As my Sunday draws to a close and I say once more, “where did my weekend go” I have some time to reflect back on the Dungeons & Dragons Neverwinter beta Aurelis and I played. It was a nice opportunity to try something new after being out of MMORPGs for quite some time now. After all, Aurelis and I are pretty much table top gamers at this point outside my dalliance with Haypi Monsters on the iPad/iPhone. We actually managed to put in a few good hours to get a feel for the game. It gave us the opportunity to get relatively far into our character classes and I will certainly say the game has come a long way since we saw it at Pax East 2012!
One of the things that we liked right away was the fact that we recognized certain aspects of Neverwinter. We have somewhat recently almost completed Neverwinter Nights 2 and to see familiar places was nice. I felt at home and the lore was solid. There is a lot of Neverwinter in the game and if you’re into that setting this is a wonderful delve. It is an opportunity to explore a curated version of the world. It is a big step up visually from the last Neverwinter game and that shows almost immediately. We also enjoyed the fact that the game did, in some ways, match up spiritually with the mechanics of our 4th edition Dungeons & Dragons sessions (I’ll elaborate on that a bit later).
Familiarity also took on a slightly darker meaning as well. Neverwinter follows a quest hub model that feels so much like every other MMORPG that has released in the last few years. Initially it was subtle because the quests would send you off to your own instance (which we really liked) but then it turned into the usual story of us being sent out into a zone to kill five orcs, find three orc maps, and speak to guard Forgettable. I don’t mean this to come off as overly negative. It was very well executed but for MMORPG weary players it quickly felt like we were doing the same old thing.
Dungeons & Dragons
To call Dungeons & Dragons Neverwinter a fair approximation of tabletop D&D would be like saying I like gnomes (an outright lie). What was done well, however, was taking the feel of Dungeons & Dragons and turning it into an MMORPG. The classes are familiar, the races match up, and the abilities, while MMO-er-ized, did in fact feel like the table top session for the most part. The game gets the spirit of D&D 4th edition with its presentation of powers and abilities. Would I say that it is a wonderful tribute to the tabletop title it is modeled after? Yes. Does it function mechanically like the Neverwinter series traditionally has? No, I’m afraid not. Does that matter? In this case, I don’t think so.
Neverwinter presents a pretty darn cool action MMORPG when it comes to combat. It is fast, it is interesting, and it doesn’t have a mana bar. It accurately represented “at will” powers from 4th edition. At will means I can use it as much as I want over and over. I truly enjoyed that. Encounter powers were similar but had longer cool-downs. You also had daily powers that required you to fill up a D20 with “action points” to use. In that way it does approximate the tabletop experience with how often you can use each power. I also just need to repeat: Neverwinter doesn’t have a mana bar. God bless whoever decided that was unnecessary. Yes, there is a skill to resource management. At this point, I don’t care. I just want to play. I just want to kill orcs. Neverwinter does that exceedingly well.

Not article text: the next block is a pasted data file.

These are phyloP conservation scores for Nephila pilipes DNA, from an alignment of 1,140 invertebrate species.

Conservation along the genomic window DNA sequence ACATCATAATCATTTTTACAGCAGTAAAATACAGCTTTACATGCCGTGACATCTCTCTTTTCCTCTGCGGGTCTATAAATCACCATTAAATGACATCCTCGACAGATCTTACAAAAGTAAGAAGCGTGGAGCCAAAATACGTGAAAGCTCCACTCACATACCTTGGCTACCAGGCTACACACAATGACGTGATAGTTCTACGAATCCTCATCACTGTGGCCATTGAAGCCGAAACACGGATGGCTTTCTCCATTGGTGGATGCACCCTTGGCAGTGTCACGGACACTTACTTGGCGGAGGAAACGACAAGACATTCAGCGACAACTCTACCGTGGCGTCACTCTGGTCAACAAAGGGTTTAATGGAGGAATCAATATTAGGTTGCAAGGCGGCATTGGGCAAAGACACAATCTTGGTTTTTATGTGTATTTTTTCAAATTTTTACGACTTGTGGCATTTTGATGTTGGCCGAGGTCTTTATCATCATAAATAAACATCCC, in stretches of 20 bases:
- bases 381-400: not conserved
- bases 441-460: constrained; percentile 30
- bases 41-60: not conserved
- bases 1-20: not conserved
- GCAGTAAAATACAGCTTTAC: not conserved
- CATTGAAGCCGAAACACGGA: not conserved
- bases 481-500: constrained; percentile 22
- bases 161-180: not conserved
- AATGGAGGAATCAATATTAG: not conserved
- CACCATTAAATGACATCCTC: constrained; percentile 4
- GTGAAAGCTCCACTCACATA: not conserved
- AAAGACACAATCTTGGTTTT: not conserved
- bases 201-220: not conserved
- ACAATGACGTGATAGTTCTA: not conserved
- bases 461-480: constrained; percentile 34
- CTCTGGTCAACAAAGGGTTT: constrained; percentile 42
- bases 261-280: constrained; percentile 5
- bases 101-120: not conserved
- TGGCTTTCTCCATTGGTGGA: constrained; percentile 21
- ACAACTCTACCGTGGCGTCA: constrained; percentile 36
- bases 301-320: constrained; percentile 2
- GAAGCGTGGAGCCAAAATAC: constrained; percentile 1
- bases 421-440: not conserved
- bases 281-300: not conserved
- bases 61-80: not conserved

I’m a huge cleric fan and since Neverwinter offers that class I had to play it. It was one of the most enjoyable clerics I’ve played yet. The game follows the 4th edition mentality that you don’t have to have a ton of “heal only” skills to be a healer. In fact I only have one! Everything else heals through my normal actions and, to be honest, I felt pretty darn powerful. Aurelis is playing a rogue and I certainly held my own with her. The skills are interesting and offer a variety of choices. You can focus a bit more on AoE or single target. The version I played didn’t seem to have a melee option but that was ok. I threw giant spears of light at my enemies and that worked nicely. I have to give a very positive review for how the cleric played thus far. I’d be interested in seeing the other variants of it and how survivable it is later in the game.
I didn’t run into a lot of bugs in my hours of play. The only one I can think of is when I moved my mouse on certain parts of the map the NPC icons for that location “ran away” from the cursor. It was actually pretty funny. Beyond that the game is stable, works as intended, and is pretty well polished. There were some missing art assets for icons but that isn’t a bug. That is perfectly normal.
Would I “buy” it?
The best answer is that I don’t have to. Neverwinter is free to play but does offer some founder packages (a big purchase up front for a lot of cool things and some currency). With that said, as someone who has played virtually every fantasy MMORPG since they were text based it just didn’t feel enough difference to pull me away from my table top. You shouldn’t base your decision on that though! I would actually highly recommend the game to someone looking for a faster paced MMORPG. If you’re looking for something different and exciting Neverwinter is awesome. If you’re into the lore of that world the game delivers in spades. It is a solid MMORPG at a bargain price. It won’t change the genre but I liked it and I’ll certainly be playing a little more in the future.